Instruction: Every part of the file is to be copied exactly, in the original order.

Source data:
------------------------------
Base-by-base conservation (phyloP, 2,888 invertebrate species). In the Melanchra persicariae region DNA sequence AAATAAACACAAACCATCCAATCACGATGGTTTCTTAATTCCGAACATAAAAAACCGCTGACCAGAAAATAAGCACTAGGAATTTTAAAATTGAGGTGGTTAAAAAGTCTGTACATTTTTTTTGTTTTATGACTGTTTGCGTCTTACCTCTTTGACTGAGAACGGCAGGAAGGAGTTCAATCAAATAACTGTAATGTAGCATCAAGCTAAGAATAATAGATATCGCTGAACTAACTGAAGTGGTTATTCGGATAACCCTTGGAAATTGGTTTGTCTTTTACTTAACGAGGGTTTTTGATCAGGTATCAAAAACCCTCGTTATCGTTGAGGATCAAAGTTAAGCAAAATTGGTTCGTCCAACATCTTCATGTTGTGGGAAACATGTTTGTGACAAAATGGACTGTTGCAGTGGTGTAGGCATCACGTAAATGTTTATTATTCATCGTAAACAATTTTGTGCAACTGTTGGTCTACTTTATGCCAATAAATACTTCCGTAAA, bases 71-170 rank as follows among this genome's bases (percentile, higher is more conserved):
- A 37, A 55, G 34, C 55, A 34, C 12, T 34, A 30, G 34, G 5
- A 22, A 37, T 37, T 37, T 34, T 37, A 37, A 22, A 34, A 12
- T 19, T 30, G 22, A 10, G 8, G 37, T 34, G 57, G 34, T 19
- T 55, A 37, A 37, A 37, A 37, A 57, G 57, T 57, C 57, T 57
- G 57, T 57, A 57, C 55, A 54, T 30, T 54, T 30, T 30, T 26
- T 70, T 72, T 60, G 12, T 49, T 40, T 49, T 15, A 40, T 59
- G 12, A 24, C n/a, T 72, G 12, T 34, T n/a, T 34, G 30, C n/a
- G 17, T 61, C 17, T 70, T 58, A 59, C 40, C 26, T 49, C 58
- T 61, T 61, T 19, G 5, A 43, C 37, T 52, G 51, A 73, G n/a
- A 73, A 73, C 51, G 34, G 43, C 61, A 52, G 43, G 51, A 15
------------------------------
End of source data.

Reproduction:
Base-by-base conservation (phyloP, 2,888 invertebrate species). In the Melanchra persicariae region DNA sequence AAATAAACACAAACCATCCAATCACGATGGTTTCTTAATTCCGAACATAAAAAACCGCTGACCAGAAAATAAGCACTAGGAATTTTAAAATTGAGGTGGTTAAAAAGTCTGTACATTTTTTTTGTTTTATGACTGTTTGCGTCTTACCTCTTTGACTGAGAACGGCAGGAAGGAGTTCAATCAAATAACTGTAATGTAGCATCAAGCTAAGAATAATAGATATCGCTGAACTAACTGAAGTGGTTATTCGGATAACCCTTGGAAATTGGTTTGTCTTTTACTTAACGAGGGTTTTTGATCAGGTATCAAAAACCCTCGTTATCGTTGAGGATCAAAGTTAAGCAAAATTGGTTCGTCCAACATCTTCATGTTGTGGGAAACATGTTTGTGACAAAATGGACTGTTGCAGTGGTGTAGGCATCACGTAAATGTTTATTATTCATCGTAAACAATTTTGTGCAACTGTTGGTCTACTTTATGCCAATAAATACTTCCGTAAA, bases 71-170 rank as follows among this genome's bases (percentile, higher is more conserved):
- A 37, A 55, G 34, C 55, A 34, C 12, T 34, A 30, G 34, G 5
- A 22, A 37, T 37, T 37, T 34, T 37, A 37, A 22, A 34, A 12
- T 19, T 30, G 22, A 10, G 8, G 37, T 34, G 57, G 34, T 19
- T 55, A 37, A 37, A 37, A 37, A 57, G 57, T 57, C 57, T 57
- G 57, T 57, A 57, C 55, A 54, T 30, T 54, T 30, T 30, T 26
- T 70, T 72, T 60, G 12, T 49, T 40, T 49, T 15, A 40, T 59
- G 12, A 24, C n/a, T 72, G 12, T 34, T n/a, T 34, G 30, C n/a
- G 17, T 61, C 17, T 70, T 58, A 59, C 40, C 26, T 49, C 58
- T 61, T 61, T 19, G 5, A 43, C 37, T 52, G 51, A 73, G n/a
- A 73, A 73, C 51, G 34, G 43, C 61, A 52, G 43, G 51, A 15